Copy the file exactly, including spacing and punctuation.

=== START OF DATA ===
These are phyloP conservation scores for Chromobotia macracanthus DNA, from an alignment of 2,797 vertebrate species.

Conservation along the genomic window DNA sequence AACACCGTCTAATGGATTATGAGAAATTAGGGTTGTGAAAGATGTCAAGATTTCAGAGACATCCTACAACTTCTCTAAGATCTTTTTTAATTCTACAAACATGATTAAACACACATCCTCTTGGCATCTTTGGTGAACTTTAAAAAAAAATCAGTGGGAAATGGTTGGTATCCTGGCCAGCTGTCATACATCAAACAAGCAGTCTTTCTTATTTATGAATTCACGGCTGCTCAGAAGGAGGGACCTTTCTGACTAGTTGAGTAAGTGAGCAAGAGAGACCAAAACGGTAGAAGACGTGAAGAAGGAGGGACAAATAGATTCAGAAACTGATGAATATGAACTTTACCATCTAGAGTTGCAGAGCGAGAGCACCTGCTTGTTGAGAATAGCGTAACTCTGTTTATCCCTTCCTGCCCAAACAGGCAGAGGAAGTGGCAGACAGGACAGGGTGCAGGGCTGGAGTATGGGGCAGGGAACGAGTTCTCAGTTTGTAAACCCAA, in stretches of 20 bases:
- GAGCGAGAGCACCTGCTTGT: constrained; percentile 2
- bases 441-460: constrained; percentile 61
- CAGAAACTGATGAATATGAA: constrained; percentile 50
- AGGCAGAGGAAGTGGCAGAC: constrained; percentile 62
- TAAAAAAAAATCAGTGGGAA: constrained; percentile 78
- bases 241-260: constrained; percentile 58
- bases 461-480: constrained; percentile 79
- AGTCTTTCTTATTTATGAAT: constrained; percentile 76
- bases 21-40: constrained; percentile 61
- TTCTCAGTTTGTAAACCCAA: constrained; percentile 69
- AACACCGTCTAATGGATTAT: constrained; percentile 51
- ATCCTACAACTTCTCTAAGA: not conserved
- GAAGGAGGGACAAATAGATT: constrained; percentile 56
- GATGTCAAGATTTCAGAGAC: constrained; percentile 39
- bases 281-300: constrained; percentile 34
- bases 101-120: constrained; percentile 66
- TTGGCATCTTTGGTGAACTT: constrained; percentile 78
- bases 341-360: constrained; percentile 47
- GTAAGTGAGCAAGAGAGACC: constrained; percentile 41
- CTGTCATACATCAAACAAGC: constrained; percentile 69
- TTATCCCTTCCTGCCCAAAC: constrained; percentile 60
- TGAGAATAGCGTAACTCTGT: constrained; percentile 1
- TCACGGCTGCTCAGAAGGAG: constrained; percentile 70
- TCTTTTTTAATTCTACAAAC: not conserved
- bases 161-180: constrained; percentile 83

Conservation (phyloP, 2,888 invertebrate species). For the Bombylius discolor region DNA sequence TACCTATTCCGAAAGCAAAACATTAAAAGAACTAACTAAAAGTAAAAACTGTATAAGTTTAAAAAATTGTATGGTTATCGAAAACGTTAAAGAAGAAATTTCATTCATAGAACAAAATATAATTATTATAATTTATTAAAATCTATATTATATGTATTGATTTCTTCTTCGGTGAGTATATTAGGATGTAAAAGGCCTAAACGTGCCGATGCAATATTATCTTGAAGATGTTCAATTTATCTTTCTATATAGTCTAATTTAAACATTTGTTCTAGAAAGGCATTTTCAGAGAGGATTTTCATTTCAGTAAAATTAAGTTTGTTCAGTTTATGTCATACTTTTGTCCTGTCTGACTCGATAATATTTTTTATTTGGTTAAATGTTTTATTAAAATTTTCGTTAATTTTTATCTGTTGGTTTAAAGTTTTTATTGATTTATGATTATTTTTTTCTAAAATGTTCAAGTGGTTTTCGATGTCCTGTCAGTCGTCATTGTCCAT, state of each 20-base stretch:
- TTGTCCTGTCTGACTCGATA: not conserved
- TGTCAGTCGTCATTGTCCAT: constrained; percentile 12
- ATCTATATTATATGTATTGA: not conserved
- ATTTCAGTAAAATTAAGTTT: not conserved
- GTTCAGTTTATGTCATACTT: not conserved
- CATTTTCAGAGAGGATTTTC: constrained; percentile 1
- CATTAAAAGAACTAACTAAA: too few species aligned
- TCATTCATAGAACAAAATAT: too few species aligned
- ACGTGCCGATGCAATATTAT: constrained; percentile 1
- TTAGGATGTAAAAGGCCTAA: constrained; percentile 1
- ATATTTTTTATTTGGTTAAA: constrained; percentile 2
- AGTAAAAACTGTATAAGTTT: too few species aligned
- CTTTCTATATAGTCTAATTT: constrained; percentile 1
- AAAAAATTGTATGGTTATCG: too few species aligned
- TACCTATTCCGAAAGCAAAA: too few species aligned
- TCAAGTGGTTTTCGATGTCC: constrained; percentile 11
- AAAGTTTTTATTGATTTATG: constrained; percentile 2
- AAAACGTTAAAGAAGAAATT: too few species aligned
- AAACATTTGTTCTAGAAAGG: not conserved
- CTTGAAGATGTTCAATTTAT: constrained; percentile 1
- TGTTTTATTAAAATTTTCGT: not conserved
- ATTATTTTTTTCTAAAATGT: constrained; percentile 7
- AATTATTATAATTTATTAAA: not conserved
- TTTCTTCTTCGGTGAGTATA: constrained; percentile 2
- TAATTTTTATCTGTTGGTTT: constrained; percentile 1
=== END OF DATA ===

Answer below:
These are phyloP conservation scores for Chromobotia macracanthus DNA, from an alignment of 2,797 vertebrate species.

Conservation along the genomic window DNA sequence AACACCGTCTAATGGATTATGAGAAATTAGGGTTGTGAAAGATGTCAAGATTTCAGAGACATCCTACAACTTCTCTAAGATCTTTTTTAATTCTACAAACATGATTAAACACACATCCTCTTGGCATCTTTGGTGAACTTTAAAAAAAAATCAGTGGGAAATGGTTGGTATCCTGGCCAGCTGTCATACATCAAACAAGCAGTCTTTCTTATTTATGAATTCACGGCTGCTCAGAAGGAGGGACCTTTCTGACTAGTTGAGTAAGTGAGCAAGAGAGACCAAAACGGTAGAAGACGTGAAGAAGGAGGGACAAATAGATTCAGAAACTGATGAATATGAACTTTACCATCTAGAGTTGCAGAGCGAGAGCACCTGCTTGTTGAGAATAGCGTAACTCTGTTTATCCCTTCCTGCCCAAACAGGCAGAGGAAGTGGCAGACAGGACAGGGTGCAGGGCTGGAGTATGGGGCAGGGAACGAGTTCTCAGTTTGTAAACCCAA, in stretches of 20 bases:
- GAGCGAGAGCACCTGCTTGT: constrained; percentile 2
- bases 441-460: constrained; percentile 61
- CAGAAACTGATGAATATGAA: constrained; percentile 50
- AGGCAGAGGAAGTGGCAGAC: constrained; percentile 62
- TAAAAAAAAATCAGTGGGAA: constrained; percentile 78
- bases 241-260: constrained; percentile 58
- bases 461-480: constrained; percentile 79
- AGTCTTTCTTATTTATGAAT: constrained; percentile 76
- bases 21-40: constrained; percentile 61
- TTCTCAGTTTGTAAACCCAA: constrained; percentile 69
- AACACCGTCTAATGGATTAT: constrained; percentile 51
- ATCCTACAACTTCTCTAAGA: not conserved
- GAAGGAGGGACAAATAGATT: constrained; percentile 56
- GATGTCAAGATTTCAGAGAC: constrained; percentile 39
- bases 281-300: constrained; percentile 34
- bases 101-120: constrained; percentile 66
- TTGGCATCTTTGGTGAACTT: constrained; percentile 78
- bases 341-360: constrained; percentile 47
- GTAAGTGAGCAAGAGAGACC: constrained; percentile 41
- CTGTCATACATCAAACAAGC: constrained; percentile 69
- TTATCCCTTCCTGCCCAAAC: constrained; percentile 60
- TGAGAATAGCGTAACTCTGT: constrained; percentile 1
- TCACGGCTGCTCAGAAGGAG: constrained; percentile 70
- TCTTTTTTAATTCTACAAAC: not conserved
- bases 161-180: constrained; percentile 83

Conservation (phyloP, 2,888 invertebrate species). For the Bombylius discolor region DNA sequence TACCTATTCCGAAAGCAAAACATTAAAAGAACTAACTAAAAGTAAAAACTGTATAAGTTTAAAAAATTGTATGGTTATCGAAAACGTTAAAGAAGAAATTTCATTCATAGAACAAAATATAATTATTATAATTTATTAAAATCTATATTATATGTATTGATTTCTTCTTCGGTGAGTATATTAGGATGTAAAAGGCCTAAACGTGCCGATGCAATATTATCTTGAAGATGTTCAATTTATCTTTCTATATAGTCTAATTTAAACATTTGTTCTAGAAAGGCATTTTCAGAGAGGATTTTCATTTCAGTAAAATTAAGTTTGTTCAGTTTATGTCATACTTTTGTCCTGTCTGACTCGATAATATTTTTTATTTGGTTAAATGTTTTATTAAAATTTTCGTTAATTTTTATCTGTTGGTTTAAAGTTTTTATTGATTTATGATTATTTTTTTCTAAAATGTTCAAGTGGTTTTCGATGTCCTGTCAGTCGTCATTGTCCAT, state of each 20-base stretch:
- TTGTCCTGTCTGACTCGATA: not conserved
- TGTCAGTCGTCATTGTCCAT: constrained; percentile 12
- ATCTATATTATATGTATTGA: not conserved
- ATTTCAGTAAAATTAAGTTT: not conserved
- GTTCAGTTTATGTCATACTT: not conserved
- CATTTTCAGAGAGGATTTTC: constrained; percentile 1
- CATTAAAAGAACTAACTAAA: too few species aligned
- TCATTCATAGAACAAAATAT: too few species aligned
- ACGTGCCGATGCAATATTAT: constrained; percentile 1
- TTAGGATGTAAAAGGCCTAA: constrained; percentile 1
- ATATTTTTTATTTGGTTAAA: constrained; percentile 2
- AGTAAAAACTGTATAAGTTT: too few species aligned
- CTTTCTATATAGTCTAATTT: constrained; percentile 1
- AAAAAATTGTATGGTTATCG: too few species aligned
- TACCTATTCCGAAAGCAAAA: too few species aligned
- TCAAGTGGTTTTCGATGTCC: constrained; percentile 11
- AAAGTTTTTATTGATTTATG: constrained; percentile 2
- AAAACGTTAAAGAAGAAATT: too few species aligned
- AAACATTTGTTCTAGAAAGG: not conserved
- CTTGAAGATGTTCAATTTAT: constrained; percentile 1
- TGTTTTATTAAAATTTTCGT: not conserved
- ATTATTTTTTTCTAAAATGT: constrained; percentile 7
- AATTATTATAATTTATTAAA: not conserved
- TTTCTTCTTCGGTGAGTATA: constrained; percentile 2
- TAATTTTTATCTGTTGGTTT: constrained; percentile 1